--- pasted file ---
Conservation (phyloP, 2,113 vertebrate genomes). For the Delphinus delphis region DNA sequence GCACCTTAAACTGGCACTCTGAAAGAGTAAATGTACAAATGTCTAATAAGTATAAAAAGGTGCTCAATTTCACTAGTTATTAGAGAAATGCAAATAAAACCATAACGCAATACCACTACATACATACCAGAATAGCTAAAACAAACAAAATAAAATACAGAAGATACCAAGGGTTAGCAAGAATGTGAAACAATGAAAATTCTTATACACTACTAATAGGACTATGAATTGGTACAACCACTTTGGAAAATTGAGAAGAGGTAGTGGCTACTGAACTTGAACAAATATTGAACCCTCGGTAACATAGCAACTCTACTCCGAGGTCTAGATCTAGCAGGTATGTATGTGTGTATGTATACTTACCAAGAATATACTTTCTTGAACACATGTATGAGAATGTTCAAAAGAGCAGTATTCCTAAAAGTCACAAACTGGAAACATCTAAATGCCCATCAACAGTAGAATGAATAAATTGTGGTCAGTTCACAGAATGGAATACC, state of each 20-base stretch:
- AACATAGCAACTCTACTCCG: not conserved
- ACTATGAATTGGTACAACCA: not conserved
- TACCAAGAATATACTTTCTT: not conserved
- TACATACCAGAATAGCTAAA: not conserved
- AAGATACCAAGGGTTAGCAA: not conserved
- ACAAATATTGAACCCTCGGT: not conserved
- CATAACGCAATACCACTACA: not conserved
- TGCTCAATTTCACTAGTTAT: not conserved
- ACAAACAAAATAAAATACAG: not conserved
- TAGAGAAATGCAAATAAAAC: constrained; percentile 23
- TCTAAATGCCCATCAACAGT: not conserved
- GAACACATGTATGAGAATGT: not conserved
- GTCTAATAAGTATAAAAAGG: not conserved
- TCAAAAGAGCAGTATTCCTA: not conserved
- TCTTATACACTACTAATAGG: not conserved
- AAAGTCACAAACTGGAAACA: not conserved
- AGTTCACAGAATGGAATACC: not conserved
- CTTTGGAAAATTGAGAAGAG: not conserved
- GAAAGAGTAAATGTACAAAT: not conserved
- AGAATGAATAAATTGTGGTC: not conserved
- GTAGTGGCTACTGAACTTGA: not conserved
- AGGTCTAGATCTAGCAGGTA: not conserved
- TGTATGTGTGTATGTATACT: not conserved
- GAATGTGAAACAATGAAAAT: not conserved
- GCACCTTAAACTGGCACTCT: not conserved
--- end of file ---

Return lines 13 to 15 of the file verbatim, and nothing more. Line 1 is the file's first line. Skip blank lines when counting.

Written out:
- GAACACATGTATGAGAATGT: not conserved
- GTCTAATAAGTATAAAAAGG: not conserved
- TCAAAAGAGCAGTATTCCTA: not conserved